Duration of the parasitic phase determines subsequent performance in juvenile freshwater pearl mussels (Margaritifera margaritifera)
Peer reviewed, Journal article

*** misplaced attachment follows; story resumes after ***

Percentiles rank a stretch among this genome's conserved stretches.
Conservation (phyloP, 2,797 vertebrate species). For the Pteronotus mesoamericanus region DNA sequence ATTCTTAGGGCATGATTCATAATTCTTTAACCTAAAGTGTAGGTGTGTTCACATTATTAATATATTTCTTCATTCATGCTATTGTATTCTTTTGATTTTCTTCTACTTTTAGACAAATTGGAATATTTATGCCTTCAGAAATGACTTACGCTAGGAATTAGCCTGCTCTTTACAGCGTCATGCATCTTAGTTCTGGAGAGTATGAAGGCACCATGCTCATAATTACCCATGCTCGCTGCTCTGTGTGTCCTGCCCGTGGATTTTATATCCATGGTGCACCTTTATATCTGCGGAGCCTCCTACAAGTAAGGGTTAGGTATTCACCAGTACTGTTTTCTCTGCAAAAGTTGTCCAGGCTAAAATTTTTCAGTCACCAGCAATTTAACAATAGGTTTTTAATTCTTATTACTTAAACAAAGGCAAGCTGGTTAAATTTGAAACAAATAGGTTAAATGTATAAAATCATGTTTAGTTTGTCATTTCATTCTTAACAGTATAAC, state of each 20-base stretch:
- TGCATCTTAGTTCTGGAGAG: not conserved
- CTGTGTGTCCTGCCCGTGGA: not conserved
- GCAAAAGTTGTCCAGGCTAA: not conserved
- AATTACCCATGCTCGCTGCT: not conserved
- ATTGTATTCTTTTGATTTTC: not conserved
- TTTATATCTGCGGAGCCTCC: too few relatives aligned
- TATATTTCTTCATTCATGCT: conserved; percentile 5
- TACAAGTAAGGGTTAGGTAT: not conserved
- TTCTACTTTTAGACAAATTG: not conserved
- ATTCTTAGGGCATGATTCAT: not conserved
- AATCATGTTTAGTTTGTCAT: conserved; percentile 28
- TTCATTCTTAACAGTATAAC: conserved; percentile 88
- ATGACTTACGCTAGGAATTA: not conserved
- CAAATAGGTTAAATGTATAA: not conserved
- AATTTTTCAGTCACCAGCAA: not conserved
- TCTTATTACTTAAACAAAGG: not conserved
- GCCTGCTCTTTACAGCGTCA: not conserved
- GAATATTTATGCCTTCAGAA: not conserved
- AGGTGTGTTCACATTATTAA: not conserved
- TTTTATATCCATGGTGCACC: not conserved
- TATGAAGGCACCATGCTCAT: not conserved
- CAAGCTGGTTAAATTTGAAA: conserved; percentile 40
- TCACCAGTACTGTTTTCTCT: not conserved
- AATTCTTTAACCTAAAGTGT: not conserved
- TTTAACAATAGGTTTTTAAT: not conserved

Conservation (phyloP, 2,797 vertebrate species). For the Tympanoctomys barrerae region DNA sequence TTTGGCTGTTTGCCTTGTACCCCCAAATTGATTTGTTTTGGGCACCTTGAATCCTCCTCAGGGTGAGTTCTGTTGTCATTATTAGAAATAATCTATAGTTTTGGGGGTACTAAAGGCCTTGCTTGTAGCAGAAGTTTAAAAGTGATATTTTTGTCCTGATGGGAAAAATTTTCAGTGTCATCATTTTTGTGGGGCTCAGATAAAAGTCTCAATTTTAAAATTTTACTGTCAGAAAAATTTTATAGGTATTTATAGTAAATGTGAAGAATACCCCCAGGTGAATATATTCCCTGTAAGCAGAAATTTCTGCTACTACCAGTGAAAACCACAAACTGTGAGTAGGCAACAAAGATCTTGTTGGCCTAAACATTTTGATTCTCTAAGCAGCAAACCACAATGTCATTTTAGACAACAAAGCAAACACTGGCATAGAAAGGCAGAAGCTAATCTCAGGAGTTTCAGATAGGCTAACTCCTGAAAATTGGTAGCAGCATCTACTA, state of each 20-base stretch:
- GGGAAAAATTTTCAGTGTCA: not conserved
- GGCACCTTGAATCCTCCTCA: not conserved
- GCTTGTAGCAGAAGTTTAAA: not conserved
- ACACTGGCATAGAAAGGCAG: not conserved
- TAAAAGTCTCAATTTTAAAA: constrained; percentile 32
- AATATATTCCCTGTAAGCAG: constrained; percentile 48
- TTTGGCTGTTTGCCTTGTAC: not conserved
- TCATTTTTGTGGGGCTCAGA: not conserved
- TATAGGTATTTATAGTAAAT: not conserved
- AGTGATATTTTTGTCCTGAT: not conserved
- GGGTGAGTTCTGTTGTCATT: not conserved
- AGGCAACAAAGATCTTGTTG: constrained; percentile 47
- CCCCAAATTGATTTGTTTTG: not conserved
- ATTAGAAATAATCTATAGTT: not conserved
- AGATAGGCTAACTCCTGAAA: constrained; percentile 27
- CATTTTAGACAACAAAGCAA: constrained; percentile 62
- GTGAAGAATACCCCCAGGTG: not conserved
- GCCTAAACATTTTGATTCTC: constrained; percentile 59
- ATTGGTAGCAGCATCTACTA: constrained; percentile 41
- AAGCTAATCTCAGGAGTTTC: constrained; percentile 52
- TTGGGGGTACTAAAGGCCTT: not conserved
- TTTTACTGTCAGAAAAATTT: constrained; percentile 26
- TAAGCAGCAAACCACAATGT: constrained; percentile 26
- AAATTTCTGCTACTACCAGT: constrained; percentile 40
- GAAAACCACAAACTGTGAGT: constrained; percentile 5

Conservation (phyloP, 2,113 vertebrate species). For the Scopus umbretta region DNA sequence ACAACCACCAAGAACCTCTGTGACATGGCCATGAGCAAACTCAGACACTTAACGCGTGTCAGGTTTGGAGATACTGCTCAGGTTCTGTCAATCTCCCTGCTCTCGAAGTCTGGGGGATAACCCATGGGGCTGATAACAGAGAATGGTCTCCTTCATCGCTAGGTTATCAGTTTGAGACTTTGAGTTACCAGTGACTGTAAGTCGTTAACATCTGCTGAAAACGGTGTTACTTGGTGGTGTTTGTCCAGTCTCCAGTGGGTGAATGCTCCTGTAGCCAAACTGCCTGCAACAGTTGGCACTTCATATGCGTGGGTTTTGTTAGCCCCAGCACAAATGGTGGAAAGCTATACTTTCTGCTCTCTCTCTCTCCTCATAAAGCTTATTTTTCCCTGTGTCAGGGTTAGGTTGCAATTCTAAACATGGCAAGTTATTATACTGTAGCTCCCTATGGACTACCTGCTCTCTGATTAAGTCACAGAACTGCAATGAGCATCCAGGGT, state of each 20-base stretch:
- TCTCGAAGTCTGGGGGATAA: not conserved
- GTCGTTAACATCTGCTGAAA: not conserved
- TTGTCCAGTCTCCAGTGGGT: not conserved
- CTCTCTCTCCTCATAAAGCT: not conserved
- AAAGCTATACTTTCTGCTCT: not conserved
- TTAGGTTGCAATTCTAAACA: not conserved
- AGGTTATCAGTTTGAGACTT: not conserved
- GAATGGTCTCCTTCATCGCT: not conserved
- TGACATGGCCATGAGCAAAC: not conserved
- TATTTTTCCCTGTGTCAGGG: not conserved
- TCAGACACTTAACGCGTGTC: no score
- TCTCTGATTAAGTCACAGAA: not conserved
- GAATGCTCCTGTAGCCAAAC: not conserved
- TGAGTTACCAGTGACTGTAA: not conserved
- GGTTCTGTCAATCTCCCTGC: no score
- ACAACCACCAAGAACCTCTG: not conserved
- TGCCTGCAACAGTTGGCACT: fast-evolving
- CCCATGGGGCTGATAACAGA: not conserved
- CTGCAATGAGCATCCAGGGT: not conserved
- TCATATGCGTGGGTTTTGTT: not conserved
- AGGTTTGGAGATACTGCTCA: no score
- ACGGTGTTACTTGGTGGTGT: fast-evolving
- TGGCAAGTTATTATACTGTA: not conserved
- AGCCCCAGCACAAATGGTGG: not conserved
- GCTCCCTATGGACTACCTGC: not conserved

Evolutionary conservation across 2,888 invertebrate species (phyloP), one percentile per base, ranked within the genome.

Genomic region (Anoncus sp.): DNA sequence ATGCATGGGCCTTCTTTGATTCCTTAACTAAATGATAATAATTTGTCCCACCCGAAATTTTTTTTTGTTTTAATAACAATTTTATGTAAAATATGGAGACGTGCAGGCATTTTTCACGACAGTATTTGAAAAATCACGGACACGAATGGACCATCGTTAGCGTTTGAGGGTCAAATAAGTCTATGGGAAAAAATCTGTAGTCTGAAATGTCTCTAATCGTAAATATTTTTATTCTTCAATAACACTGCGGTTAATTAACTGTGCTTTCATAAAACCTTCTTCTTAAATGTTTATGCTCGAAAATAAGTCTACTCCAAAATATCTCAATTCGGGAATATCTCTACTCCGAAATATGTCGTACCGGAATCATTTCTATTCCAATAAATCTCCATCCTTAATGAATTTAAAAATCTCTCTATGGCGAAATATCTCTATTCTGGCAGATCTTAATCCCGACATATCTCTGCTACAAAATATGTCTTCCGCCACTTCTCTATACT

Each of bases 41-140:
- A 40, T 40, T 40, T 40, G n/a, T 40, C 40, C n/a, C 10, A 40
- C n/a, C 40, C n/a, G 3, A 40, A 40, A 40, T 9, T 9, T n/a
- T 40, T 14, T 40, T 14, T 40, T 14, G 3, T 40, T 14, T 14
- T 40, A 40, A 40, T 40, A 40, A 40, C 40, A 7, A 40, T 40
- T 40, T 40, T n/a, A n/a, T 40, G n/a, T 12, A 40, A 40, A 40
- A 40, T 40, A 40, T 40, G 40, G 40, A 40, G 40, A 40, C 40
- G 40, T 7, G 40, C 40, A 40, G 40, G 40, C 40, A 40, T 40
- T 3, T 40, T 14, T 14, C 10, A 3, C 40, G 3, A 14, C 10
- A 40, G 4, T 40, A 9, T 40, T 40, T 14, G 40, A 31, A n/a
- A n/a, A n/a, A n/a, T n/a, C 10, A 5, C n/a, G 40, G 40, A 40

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Host–parasite systems have been useful in understanding coevolutionary patterns in sympatric species. Based on the exceptional interaction of the long‐lived and highly host‐specific freshwater pearl mussel (FPM; Margaritifera margaritifera) with its much shorter‐lived host fish (Salmo trutta or Salmo salar), we tested the hypotheses that a longer duration of the parasitic phase increases fitness‐related performance of mussels in their subsequent post parasitic phase, and that temperature is the main factor governing the duration of the parasitic phase. We collected juvenile mussels from naturally and artificially infested fish from eight rivers in Norway. Excysted juvenile mussels were maintained separately for each collection day, under similar temperature and food regimes, for up to 56 days. We recorded size at excystment, post excystment growth, and survival as indicators of juvenile fitness in relation to the duration of the parasitic phase. We also recorded the daily average temperatures for the entire excystment period. We observed strong positive relationships between the length of the parasitic phase and the post parasitic growth rate, size at excystment and post parasitic survival. Temperature was identified as an important factor governing excystment, with higher temperatures decreasing the duration of the parasitic phase. Our results indicate that juvenile mussels with the longest parasitic phase have better resources (larger size and better growth rate) to start their benthic developmental phase and therefore to survive their first winter. Consequently, the parasitic phase is crucial in determining subsequent survival. The temperature dependence of this interaction suggests that climate change may affect the sensitive relationship between endangered FPMs and their fish hosts.